Olney Hymns Book 1 Hymn 93

Could the creatures help or ease us...

Manuscript Hymn No. 253

253 v1

Chapter 5:39-42

The Ruler’s Daughter raised

Could the creatures help or ease us,
Seldom should we think of prayer;
Few, if any, come to Jesus,
Till reduced to self-despair:
Long we either slight or doubt him,
But when all the means we try
Prove we cannot do without him,
Then at last to him we cry.

Thus the ruler when his daughter
Suffered much, though Christ was nigh,
Still deferred it, till he thought her
At the very point to die:
Though he mourned for her condition,
He did not entreat the Lord,
Till he found that no physician
But himself could help afford.

Jesus did not once upbraid him,
That he had no sooner come;
But a gracious answer made him,
And went straitway with him home:
Yet his faith was put to trial
When his servants came, and said,
“Though he gave thee no denial,
’Tis too late, the child is dead.”

Jesus, to prevent his grieving,
Kindly spoke and eased his pain;
“Be not fearful, but believing,
Thou shalt see her live again:”
When he found the people weeping,
“Cease,” he said, “no longer mourn;
For she is not dead, but sleeping,”
Then they laughed him to scorn.

O thou meek and lowly Saviour,
How determined is thy love!
Not this rude unkind behaviour,
Could thy gracious purpose move:
Soon as he the room had entered,
Spoke, and took her by the hand;
Death at once his prey surrendered,
And she lived at his command.

Fear not then, distressed believer,
Venture on his mighty name;
He is able to deliver,
And his love is still the same:
Can his pity or his power
Suffer thee to pray in vain?
Wait but his appointed hour,
And thy suit thou shalt obtain.

John Newton bw better 150 x 55
  from John Newton's Diary, relevant to this hymn:

Tuesday 13 August 1776
My dear friends returned home this morning. The visit was pleasant, though frequently something from within or without interposes to lessen the satisfaction we are apt to promise ourselves. This time the weather was unfavourable, prevented walking, and there were other abatements, but chief was in the frame of my mind. My Lord I praise thee for this connection which I trust has been and will be productive of mutual good. Thy providence formed it, may thy blessing enliven, sanctify and perpetuate it. I see much to admire and imitate in my friend – enable me to follow him where he follows thee. A visit from Mr Griegson – his trial is great indeed. The son of his hopes and devoted to the Ministry, distracted. He desires my prayer. Lord help me to pray for him, and to praise thee for myself and mine, that we are preserved in our right minds. At the Great House concluded the account of Ignorance. My Dear indisposed. But I praise thee, a disorder which might have been terrible, is happily turned, and I hope she is better.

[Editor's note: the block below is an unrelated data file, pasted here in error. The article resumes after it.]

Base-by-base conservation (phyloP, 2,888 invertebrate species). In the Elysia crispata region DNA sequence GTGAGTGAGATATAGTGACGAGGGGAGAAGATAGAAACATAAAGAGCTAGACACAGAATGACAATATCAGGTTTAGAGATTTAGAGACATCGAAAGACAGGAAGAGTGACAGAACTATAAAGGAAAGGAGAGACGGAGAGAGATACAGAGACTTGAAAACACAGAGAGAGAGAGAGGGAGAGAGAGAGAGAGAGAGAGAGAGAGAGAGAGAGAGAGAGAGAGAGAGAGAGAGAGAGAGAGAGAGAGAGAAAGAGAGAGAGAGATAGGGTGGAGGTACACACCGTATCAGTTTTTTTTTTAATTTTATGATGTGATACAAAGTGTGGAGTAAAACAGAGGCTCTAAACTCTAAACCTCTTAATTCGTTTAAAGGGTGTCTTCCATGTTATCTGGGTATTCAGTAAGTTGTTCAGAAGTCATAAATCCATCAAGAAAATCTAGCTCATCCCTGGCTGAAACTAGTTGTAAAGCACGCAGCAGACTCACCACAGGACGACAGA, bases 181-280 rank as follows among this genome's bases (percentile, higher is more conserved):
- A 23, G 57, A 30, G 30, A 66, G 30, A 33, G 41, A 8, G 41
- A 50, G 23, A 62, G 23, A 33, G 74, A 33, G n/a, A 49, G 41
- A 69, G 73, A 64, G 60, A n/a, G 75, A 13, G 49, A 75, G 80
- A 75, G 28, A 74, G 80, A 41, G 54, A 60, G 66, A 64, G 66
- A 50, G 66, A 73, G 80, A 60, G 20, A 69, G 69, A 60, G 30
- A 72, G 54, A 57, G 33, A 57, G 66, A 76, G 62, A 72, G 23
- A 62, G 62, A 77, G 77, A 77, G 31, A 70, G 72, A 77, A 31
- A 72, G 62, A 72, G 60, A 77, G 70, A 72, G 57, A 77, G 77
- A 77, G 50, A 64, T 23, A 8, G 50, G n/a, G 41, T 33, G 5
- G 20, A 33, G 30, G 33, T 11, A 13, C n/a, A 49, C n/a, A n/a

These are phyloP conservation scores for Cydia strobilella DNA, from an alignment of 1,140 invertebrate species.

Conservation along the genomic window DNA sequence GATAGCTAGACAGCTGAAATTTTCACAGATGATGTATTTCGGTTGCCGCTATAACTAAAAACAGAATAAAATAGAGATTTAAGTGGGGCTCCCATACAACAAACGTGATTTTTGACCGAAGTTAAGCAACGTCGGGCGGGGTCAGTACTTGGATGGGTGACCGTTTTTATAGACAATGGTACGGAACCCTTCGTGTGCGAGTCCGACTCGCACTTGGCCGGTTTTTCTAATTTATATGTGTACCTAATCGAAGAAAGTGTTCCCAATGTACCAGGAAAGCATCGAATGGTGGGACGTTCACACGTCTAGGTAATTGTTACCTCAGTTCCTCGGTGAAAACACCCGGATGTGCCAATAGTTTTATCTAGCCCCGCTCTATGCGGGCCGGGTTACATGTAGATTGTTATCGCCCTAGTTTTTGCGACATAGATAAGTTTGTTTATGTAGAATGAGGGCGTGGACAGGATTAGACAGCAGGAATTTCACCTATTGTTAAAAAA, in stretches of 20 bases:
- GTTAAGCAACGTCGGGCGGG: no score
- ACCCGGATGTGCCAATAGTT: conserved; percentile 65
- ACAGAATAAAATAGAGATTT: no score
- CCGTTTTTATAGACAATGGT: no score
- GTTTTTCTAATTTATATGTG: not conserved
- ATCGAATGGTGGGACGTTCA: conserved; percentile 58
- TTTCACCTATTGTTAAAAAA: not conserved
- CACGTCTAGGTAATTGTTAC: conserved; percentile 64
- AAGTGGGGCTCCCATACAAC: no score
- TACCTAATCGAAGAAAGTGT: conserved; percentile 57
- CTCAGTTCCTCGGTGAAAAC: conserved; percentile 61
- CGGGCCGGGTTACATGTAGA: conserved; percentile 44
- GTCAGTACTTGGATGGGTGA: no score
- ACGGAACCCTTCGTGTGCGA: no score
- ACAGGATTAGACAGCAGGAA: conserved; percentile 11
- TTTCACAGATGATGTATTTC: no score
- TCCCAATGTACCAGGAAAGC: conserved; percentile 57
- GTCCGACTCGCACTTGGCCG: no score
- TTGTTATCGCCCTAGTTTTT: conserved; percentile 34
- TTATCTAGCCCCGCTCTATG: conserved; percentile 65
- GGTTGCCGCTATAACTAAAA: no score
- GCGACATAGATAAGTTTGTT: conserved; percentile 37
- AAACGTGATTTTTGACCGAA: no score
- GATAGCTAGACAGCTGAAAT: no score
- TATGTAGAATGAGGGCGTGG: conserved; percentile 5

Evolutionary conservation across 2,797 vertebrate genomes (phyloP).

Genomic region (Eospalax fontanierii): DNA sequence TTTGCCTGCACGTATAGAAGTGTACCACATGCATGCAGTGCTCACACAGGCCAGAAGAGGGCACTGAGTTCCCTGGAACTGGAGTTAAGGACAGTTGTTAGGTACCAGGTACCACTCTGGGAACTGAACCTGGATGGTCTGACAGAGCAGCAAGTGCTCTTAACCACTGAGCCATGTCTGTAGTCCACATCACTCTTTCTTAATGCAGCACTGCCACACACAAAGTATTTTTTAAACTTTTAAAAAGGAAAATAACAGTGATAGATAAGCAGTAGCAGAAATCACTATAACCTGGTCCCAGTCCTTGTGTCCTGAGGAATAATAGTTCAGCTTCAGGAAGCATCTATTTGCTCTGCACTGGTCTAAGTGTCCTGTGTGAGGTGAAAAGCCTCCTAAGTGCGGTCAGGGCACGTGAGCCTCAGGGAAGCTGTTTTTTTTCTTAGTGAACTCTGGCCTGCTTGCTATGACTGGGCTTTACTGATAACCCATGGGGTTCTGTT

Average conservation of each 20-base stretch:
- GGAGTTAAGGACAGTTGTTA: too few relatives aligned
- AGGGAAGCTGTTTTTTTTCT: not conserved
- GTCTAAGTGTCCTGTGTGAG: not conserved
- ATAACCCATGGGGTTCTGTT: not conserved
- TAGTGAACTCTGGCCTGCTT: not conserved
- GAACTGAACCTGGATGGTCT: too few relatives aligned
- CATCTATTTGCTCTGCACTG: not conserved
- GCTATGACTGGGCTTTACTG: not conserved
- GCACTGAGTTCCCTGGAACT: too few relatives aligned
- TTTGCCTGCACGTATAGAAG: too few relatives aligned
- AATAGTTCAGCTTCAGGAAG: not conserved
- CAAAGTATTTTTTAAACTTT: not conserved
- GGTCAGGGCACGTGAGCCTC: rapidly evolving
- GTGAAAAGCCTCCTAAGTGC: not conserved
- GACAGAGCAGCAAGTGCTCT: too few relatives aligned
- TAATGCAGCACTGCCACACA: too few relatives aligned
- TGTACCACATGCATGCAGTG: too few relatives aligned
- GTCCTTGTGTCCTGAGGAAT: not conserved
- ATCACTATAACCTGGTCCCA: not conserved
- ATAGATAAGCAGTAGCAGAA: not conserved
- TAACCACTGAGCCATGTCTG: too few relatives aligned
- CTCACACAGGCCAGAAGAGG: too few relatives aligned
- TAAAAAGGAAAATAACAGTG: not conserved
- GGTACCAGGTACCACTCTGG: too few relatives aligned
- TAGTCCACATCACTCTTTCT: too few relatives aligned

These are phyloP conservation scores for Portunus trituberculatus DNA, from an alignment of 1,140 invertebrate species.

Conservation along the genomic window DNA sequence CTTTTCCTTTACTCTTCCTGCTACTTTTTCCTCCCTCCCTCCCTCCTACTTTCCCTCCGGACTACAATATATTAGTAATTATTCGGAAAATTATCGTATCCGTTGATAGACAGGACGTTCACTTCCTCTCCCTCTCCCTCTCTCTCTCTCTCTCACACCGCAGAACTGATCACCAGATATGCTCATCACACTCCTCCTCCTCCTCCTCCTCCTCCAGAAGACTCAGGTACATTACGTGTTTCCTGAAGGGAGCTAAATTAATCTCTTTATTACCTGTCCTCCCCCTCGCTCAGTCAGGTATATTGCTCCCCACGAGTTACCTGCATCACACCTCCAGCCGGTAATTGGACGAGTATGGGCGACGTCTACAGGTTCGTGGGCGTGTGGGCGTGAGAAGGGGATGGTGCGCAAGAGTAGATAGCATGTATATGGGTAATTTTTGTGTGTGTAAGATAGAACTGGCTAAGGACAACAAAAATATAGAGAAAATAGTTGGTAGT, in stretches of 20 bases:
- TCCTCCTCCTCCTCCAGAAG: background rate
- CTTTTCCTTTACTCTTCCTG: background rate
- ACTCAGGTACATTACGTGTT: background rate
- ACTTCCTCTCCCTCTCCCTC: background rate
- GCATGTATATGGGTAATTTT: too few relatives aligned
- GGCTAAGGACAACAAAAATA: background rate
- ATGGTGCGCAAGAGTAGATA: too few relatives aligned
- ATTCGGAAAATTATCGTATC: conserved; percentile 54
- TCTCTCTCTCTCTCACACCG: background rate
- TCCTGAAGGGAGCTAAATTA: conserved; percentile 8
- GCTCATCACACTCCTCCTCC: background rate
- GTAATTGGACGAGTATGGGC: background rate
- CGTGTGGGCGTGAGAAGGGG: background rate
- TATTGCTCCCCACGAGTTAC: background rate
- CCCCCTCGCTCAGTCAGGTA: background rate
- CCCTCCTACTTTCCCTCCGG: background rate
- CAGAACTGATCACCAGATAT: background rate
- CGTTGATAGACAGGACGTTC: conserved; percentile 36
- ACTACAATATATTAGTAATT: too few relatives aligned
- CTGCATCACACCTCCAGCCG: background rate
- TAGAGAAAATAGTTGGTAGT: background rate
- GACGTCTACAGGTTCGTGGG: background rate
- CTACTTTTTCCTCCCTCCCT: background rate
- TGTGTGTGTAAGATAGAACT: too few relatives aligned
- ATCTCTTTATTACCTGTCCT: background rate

Thursday 15 August 1776
Met the children, and in the evening preached with some view to Mrs Griegson, and Mr Old. Indeed sermons on the subject of affliction and submission to the will of God are in general demand, and always seasonable. Do thou, my Gracious Lord make them useful. [lecture:] 1 Samuel 15:25, 26

Saturday 17 August 1776
Brought safely to the close of another week by thy providence, and preserved by thy restraining grace, from innumerable evils to which my vile heart, if left to itself, would certainly carry me. My Dear was sick but is now well and all my family. For these and all thy mercies and my heart means thy praise, but alas, how faintly! What shall I say? My spirit is still in fetters, set it free for thy mercy’s sake. Help me so to seek thee this evening that I may find thee, and wrestle for a blessing on tomorrow. Could I pray, I should be well. O unlock and soften my heart, nothing can soften it but the beams of thy love.

Sunday 18 August 1776
Thou wert pleased O Lord to enable me to speak today, but my spirit was embarrassed, and I seemed too often as if performing a task. How pleasant is preaching when the heart prompts the tongue to speak, and we draw out of a full fountain. It is not always so with me, indeed I may praise and admire, if it is ever so. Justly mightest thou permit my gifts to dry up, and refuse me any sensible exercise of grace. Heard good news of our dear [adopted] child [Betsy], for which I desire to praise thee. O that she may be thine. Bless the instructions she receives, the preaching she hears and the examples before her eyes, and give her to seek and to know thee while she is yet a child.

1 Corinthians 15:10
Exodus 20:5,6
Hymn No. 253

[On this date Newton preached from the above texts at his church, St Peter & St Paul, Olney, during the morning and afternoon services, and from this hymn at the informal evening service]

Image copyright:

Hymn: MS Eng 1317, Houghton Library, Harvard University
Diary: John Newton Collection, CO199, Princeton University

Marylynn Rouse, 10/09/2013